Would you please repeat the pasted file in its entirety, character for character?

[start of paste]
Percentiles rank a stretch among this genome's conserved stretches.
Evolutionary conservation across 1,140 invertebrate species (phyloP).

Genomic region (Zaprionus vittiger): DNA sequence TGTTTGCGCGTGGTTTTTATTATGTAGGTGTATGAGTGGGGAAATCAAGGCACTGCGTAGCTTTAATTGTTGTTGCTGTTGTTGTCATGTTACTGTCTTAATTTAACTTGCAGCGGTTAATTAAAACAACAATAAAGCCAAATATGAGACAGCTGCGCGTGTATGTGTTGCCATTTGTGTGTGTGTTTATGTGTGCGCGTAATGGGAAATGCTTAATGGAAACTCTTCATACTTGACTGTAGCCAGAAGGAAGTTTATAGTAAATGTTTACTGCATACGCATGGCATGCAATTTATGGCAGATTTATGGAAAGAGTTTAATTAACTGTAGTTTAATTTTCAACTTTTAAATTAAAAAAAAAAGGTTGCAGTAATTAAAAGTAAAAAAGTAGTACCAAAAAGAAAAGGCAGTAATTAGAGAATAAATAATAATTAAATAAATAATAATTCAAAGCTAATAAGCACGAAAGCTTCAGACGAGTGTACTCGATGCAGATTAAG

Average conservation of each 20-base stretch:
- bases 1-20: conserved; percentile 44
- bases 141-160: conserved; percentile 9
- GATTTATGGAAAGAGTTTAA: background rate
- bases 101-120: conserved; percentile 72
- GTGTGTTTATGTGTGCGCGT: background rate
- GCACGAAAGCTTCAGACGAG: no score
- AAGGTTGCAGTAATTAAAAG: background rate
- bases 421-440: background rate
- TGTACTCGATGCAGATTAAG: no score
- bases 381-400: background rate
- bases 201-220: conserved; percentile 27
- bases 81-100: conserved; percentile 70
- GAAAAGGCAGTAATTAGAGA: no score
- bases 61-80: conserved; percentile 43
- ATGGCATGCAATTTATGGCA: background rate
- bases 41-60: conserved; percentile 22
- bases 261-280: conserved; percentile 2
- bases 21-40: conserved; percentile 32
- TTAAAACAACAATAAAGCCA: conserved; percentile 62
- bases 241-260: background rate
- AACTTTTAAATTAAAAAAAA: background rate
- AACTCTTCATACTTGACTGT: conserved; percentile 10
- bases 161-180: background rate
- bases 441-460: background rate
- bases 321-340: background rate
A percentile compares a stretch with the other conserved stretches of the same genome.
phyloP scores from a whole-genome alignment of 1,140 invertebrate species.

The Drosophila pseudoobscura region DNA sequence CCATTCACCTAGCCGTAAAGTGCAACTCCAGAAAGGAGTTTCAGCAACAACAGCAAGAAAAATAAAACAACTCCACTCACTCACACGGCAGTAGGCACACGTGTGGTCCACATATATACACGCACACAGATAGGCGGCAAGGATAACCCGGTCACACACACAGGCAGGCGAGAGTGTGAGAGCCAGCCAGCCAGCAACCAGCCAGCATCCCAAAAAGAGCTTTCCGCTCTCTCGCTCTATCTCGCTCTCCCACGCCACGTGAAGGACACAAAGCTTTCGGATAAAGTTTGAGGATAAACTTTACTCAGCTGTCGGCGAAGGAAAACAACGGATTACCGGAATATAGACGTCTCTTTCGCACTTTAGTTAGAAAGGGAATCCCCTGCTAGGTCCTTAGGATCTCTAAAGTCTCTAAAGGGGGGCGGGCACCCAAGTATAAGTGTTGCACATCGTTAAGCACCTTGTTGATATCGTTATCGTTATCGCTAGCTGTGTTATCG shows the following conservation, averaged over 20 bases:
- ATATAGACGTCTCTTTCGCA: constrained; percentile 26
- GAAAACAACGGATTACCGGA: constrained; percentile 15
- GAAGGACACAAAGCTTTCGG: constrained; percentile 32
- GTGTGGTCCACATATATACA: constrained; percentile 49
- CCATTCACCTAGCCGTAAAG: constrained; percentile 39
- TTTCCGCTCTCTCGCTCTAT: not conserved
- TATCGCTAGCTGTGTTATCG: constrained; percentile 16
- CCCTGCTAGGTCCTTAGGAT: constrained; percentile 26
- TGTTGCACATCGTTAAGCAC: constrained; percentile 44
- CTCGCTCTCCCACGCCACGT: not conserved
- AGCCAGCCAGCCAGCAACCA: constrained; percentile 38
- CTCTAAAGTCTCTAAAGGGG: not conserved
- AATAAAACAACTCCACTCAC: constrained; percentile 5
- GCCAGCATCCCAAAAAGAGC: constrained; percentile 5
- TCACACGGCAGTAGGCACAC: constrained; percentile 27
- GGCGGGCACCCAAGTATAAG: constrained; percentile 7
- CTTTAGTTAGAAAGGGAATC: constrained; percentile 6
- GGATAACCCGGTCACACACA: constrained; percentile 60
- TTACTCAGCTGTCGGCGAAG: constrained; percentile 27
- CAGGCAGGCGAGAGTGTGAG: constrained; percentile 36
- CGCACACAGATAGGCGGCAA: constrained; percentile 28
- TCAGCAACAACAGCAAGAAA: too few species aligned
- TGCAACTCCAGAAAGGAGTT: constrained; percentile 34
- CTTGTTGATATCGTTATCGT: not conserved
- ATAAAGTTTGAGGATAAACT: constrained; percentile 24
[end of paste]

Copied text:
Percentiles rank a stretch among this genome's conserved stretches.
Evolutionary conservation across 1,140 invertebrate species (phyloP).

Genomic region (Zaprionus vittiger): DNA sequence TGTTTGCGCGTGGTTTTTATTATGTAGGTGTATGAGTGGGGAAATCAAGGCACTGCGTAGCTTTAATTGTTGTTGCTGTTGTTGTCATGTTACTGTCTTAATTTAACTTGCAGCGGTTAATTAAAACAACAATAAAGCCAAATATGAGACAGCTGCGCGTGTATGTGTTGCCATTTGTGTGTGTGTTTATGTGTGCGCGTAATGGGAAATGCTTAATGGAAACTCTTCATACTTGACTGTAGCCAGAAGGAAGTTTATAGTAAATGTTTACTGCATACGCATGGCATGCAATTTATGGCAGATTTATGGAAAGAGTTTAATTAACTGTAGTTTAATTTTCAACTTTTAAATTAAAAAAAAAAGGTTGCAGTAATTAAAAGTAAAAAAGTAGTACCAAAAAGAAAAGGCAGTAATTAGAGAATAAATAATAATTAAATAAATAATAATTCAAAGCTAATAAGCACGAAAGCTTCAGACGAGTGTACTCGATGCAGATTAAG

Average conservation of each 20-base stretch:
- bases 1-20: conserved; percentile 44
- bases 141-160: conserved; percentile 9
- GATTTATGGAAAGAGTTTAA: background rate
- bases 101-120: conserved; percentile 72
- GTGTGTTTATGTGTGCGCGT: background rate
- GCACGAAAGCTTCAGACGAG: no score
- AAGGTTGCAGTAATTAAAAG: background rate
- bases 421-440: background rate
- TGTACTCGATGCAGATTAAG: no score
- bases 381-400: background rate
- bases 201-220: conserved; percentile 27
- bases 81-100: conserved; percentile 70
- GAAAAGGCAGTAATTAGAGA: no score
- bases 61-80: conserved; percentile 43
- ATGGCATGCAATTTATGGCA: background rate
- bases 41-60: conserved; percentile 22
- bases 261-280: conserved; percentile 2
- bases 21-40: conserved; percentile 32
- TTAAAACAACAATAAAGCCA: conserved; percentile 62
- bases 241-260: background rate
- AACTTTTAAATTAAAAAAAA: background rate
- AACTCTTCATACTTGACTGT: conserved; percentile 10
- bases 161-180: background rate
- bases 441-460: background rate
- bases 321-340: background rate
A percentile compares a stretch with the other conserved stretches of the same genome.
phyloP scores from a whole-genome alignment of 1,140 invertebrate species.

The Drosophila pseudoobscura region DNA sequence CCATTCACCTAGCCGTAAAGTGCAACTCCAGAAAGGAGTTTCAGCAACAACAGCAAGAAAAATAAAACAACTCCACTCACTCACACGGCAGTAGGCACACGTGTGGTCCACATATATACACGCACACAGATAGGCGGCAAGGATAACCCGGTCACACACACAGGCAGGCGAGAGTGTGAGAGCCAGCCAGCCAGCAACCAGCCAGCATCCCAAAAAGAGCTTTCCGCTCTCTCGCTCTATCTCGCTCTCCCACGCCACGTGAAGGACACAAAGCTTTCGGATAAAGTTTGAGGATAAACTTTACTCAGCTGTCGGCGAAGGAAAACAACGGATTACCGGAATATAGACGTCTCTTTCGCACTTTAGTTAGAAAGGGAATCCCCTGCTAGGTCCTTAGGATCTCTAAAGTCTCTAAAGGGGGGCGGGCACCCAAGTATAAGTGTTGCACATCGTTAAGCACCTTGTTGATATCGTTATCGTTATCGCTAGCTGTGTTATCG shows the following conservation, averaged over 20 bases:
- ATATAGACGTCTCTTTCGCA: constrained; percentile 26
- GAAAACAACGGATTACCGGA: constrained; percentile 15
- GAAGGACACAAAGCTTTCGG: constrained; percentile 32
- GTGTGGTCCACATATATACA: constrained; percentile 49
- CCATTCACCTAGCCGTAAAG: constrained; percentile 39
- TTTCCGCTCTCTCGCTCTAT: not conserved
- TATCGCTAGCTGTGTTATCG: constrained; percentile 16
- CCCTGCTAGGTCCTTAGGAT: constrained; percentile 26
- TGTTGCACATCGTTAAGCAC: constrained; percentile 44
- CTCGCTCTCCCACGCCACGT: not conserved
- AGCCAGCCAGCCAGCAACCA: constrained; percentile 38
- CTCTAAAGTCTCTAAAGGGG: not conserved
- AATAAAACAACTCCACTCAC: constrained; percentile 5
- GCCAGCATCCCAAAAAGAGC: constrained; percentile 5
- TCACACGGCAGTAGGCACAC: constrained; percentile 27
- GGCGGGCACCCAAGTATAAG: constrained; percentile 7
- CTTTAGTTAGAAAGGGAATC: constrained; percentile 6
- GGATAACCCGGTCACACACA: constrained; percentile 60
- TTACTCAGCTGTCGGCGAAG: constrained; percentile 27
- CAGGCAGGCGAGAGTGTGAG: constrained; percentile 36
- CGCACACAGATAGGCGGCAA: constrained; percentile 28
- TCAGCAACAACAGCAAGAAA: too few species aligned
- TGCAACTCCAGAAAGGAGTT: constrained; percentile 34
- CTTGTTGATATCGTTATCGT: not conserved
- ATAAAGTTTGAGGATAAACT: constrained; percentile 24